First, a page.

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Looks Like Dark Matter Does Not Exist After All, Says New Study That Tries To Redefine Gravity

First Posted: Nov 18, 2016 04:20 AM EST

Any physicist, upon being asked about their take on the elusive Dark Matter, would probably call it a giant pain in the b*tt. Perhaps, rightly so -- after all, despite years of painstaking research on this mysterious matter that is believed to comprise approximately 27 percent of the universe's total mass and energy, dark matter still remains one of the biggest conundrums in the history of modern physics.

Such perplexing is the study of dark matter that some scientists have long wondered if it exists at all. And now, a new study by theoretical physicist Erik Verlinde of the University of Amsterdam is likely to embolden that school of thought (regarding a universe without dark matter) even more.

For the uninitiated, unlike normal matter, dark matter does not interact at all with the electromagnetic force, meaning it does not emit, absorb or reflect light, as noted by CERN. That, in turn, makes it incredibly hard to be detected. The only way scientists came to know about its alleged existence was because of its gravitational interactions with ordinary matter (which, by the way, happens to comprise only 6 percent of the known universe).

However, according to Verlinde's theory, our understanding of gravity could be fundamentally flawed in certain aspects which may have eventually misled the astrophysicist community worldwide to root for theories 'prophesying' the existence of dark matter.

Unlike the traditional view of gravity as one of the fundamental forces of nature, Verlinde thinks it is more of an emergent property of space. Emergence is basically the process by which nature builds something large and complicated using small and simple pieces. Any such substance built by the process of emergence generally tends to exhibit properties that its original constituents don't.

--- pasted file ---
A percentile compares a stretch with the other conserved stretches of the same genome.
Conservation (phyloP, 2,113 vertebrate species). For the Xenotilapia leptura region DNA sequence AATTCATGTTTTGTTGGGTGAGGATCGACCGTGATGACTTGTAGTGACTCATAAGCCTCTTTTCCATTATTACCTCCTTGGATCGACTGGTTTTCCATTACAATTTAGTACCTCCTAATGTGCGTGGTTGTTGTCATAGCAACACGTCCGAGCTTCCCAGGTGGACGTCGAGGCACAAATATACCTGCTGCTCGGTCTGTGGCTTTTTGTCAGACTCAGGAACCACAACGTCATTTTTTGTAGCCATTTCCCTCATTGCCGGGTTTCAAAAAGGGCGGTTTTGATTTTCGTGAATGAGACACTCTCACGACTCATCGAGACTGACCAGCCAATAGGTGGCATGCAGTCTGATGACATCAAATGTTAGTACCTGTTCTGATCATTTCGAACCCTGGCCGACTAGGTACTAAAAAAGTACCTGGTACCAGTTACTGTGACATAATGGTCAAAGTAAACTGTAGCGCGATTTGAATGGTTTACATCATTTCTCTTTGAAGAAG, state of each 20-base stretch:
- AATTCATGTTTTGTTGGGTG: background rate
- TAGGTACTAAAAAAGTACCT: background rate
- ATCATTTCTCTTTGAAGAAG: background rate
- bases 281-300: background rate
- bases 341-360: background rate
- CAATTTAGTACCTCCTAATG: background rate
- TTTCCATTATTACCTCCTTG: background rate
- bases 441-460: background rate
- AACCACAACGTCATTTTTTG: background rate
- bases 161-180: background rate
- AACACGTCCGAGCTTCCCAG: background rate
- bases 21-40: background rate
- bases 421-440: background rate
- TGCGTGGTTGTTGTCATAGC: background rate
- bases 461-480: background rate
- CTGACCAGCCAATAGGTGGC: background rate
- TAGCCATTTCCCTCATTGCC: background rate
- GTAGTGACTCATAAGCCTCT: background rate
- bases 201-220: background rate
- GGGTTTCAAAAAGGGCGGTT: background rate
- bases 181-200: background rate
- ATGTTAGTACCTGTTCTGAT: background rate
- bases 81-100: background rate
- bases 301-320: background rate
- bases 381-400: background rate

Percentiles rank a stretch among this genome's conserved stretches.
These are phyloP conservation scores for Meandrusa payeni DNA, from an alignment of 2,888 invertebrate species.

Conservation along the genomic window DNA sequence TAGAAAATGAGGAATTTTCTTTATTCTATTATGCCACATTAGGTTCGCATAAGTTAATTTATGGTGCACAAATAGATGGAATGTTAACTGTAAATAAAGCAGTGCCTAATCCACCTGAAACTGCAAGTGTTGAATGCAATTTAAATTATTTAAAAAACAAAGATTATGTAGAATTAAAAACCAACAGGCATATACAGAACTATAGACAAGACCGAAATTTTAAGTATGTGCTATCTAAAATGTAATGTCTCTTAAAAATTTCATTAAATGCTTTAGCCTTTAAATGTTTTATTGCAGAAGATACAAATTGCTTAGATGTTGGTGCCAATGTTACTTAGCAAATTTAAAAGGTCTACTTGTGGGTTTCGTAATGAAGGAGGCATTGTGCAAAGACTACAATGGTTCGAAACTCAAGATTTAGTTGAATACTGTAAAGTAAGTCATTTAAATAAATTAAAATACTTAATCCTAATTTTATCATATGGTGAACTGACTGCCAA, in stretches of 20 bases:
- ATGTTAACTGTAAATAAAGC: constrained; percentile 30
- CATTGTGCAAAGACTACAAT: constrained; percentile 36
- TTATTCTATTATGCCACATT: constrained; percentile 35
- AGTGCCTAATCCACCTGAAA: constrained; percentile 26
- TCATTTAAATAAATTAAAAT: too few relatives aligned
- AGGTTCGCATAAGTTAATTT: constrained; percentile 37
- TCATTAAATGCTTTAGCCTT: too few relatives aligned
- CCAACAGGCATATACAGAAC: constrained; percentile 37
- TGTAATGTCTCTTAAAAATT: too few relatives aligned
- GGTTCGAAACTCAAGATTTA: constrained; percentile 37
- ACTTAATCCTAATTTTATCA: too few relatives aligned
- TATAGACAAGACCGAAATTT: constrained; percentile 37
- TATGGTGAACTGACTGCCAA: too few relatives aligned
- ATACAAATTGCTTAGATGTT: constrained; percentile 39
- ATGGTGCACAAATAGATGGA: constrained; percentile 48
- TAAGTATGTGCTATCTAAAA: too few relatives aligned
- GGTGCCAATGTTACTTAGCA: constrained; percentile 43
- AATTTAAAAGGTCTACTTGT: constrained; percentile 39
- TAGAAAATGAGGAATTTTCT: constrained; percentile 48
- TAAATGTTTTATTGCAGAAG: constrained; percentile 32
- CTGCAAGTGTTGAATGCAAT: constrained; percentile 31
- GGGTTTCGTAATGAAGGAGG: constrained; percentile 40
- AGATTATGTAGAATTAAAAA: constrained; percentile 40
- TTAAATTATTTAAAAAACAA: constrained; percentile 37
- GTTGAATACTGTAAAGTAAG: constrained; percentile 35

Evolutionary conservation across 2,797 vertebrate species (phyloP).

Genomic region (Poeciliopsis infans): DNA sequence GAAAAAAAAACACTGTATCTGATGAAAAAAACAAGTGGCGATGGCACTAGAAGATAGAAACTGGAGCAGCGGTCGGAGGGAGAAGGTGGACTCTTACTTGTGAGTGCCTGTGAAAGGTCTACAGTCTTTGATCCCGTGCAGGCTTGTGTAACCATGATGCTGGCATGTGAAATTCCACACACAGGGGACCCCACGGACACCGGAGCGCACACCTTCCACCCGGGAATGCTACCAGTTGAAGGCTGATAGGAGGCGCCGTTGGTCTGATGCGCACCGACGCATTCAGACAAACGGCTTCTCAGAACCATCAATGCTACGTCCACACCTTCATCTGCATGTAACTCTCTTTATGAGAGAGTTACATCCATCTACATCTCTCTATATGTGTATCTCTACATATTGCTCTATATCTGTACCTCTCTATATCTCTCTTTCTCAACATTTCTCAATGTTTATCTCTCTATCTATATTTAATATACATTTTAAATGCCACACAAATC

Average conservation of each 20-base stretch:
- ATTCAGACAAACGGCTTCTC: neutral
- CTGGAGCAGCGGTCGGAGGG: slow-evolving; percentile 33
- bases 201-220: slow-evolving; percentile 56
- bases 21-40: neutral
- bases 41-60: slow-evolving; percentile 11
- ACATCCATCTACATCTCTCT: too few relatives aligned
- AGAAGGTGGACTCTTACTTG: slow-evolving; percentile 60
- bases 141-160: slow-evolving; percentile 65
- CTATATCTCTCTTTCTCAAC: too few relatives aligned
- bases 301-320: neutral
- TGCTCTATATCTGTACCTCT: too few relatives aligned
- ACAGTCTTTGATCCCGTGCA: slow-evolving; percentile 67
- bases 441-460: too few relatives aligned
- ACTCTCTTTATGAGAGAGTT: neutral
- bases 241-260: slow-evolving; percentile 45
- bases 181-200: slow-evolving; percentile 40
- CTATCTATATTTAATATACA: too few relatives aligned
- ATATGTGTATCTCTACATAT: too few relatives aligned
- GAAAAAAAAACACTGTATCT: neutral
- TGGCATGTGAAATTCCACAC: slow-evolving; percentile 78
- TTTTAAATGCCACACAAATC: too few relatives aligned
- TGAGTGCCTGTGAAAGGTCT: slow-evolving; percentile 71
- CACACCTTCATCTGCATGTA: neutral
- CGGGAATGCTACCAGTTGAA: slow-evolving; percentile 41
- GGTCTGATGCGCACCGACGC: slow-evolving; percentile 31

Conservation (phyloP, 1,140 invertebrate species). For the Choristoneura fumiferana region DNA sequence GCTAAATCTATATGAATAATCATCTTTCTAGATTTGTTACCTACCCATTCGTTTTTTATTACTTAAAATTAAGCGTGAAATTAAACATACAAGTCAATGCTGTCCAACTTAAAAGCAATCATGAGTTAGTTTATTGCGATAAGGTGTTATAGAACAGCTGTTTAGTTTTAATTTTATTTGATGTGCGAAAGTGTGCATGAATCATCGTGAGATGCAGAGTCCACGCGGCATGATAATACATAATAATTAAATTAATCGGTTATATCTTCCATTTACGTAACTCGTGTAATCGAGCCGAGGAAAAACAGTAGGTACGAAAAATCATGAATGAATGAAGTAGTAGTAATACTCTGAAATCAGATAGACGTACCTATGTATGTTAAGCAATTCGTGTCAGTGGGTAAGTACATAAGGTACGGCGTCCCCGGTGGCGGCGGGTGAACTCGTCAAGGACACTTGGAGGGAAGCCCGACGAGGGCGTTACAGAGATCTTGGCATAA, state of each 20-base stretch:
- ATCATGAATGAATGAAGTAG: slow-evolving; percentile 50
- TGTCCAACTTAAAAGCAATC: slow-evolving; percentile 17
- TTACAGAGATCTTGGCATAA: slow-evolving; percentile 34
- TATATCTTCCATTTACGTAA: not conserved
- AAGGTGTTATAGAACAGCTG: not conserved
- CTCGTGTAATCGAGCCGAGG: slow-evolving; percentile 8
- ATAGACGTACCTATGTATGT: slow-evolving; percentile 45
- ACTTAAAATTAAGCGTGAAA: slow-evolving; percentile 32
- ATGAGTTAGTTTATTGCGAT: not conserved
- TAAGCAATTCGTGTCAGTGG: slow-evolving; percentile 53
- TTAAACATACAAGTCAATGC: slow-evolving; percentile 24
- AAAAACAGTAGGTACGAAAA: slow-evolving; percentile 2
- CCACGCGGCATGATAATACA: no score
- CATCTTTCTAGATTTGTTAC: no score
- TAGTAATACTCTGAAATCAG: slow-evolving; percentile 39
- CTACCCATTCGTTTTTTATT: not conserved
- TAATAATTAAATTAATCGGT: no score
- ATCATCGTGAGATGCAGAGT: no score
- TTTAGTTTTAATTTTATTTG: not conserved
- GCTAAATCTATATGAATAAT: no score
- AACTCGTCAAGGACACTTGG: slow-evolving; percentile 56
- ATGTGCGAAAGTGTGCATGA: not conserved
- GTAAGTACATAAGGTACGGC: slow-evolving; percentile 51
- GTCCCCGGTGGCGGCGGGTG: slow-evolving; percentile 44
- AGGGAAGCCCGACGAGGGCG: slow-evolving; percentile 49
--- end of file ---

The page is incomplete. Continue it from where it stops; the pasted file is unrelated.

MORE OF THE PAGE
According to HyperPhysics, Verlinde's theory suggests that gravity is essentially a property of the universe that emerges from entropy -- the messy kid in the cosmos that has traditionally played a huge role in making the universe as it is today. Simply put, entropy is the measure of the degree of randomness or disorder in a system.

Verlinde calls his new theory concerning gravity, the entropic gravity theory. It predicts exactly the same amount of deviation in the rotation rates of stars in galaxies that is currently thought to be caused by dark matter. In other words, the theory of entropic gravity predicts that it is possible for our universe to behave the same way as it does without requiring any intervention from dark matter.

According to him, gravity comes into existence because of changes in the fundamental bits of information preserved in the very structure of space-time, meaning gravity is actually a consequence of entropy rather than being a fundamental force.

Worth noting, Verlinde has been working on this theory for quite some time now. In a 2010 article posted on Cornell University Library, the physicist showed how everyone's favorite Newton's law of gravity that explains pretty much everything from apple falling on the head of future geniuses to stars like our Sun orbiting the center of the Milky Way can be seen as a direct consequence of the underlying microscopic blocks.

In his new paper, Emergent Gravity and the Dark Universe [PDF], Verlinde tries to address the conundrum of dark energy using the concept of entropic gravity.

"We find that the elastic response of this 'dark energy' medium takes the form of an extra 'dark' gravitational force that appears to be due to 'dark matter'," writes Verlinde.

"So the observed dark matter phenomena is a remnant, a memory effect, of the emergence of spacetime together with the ordinary matter in it."

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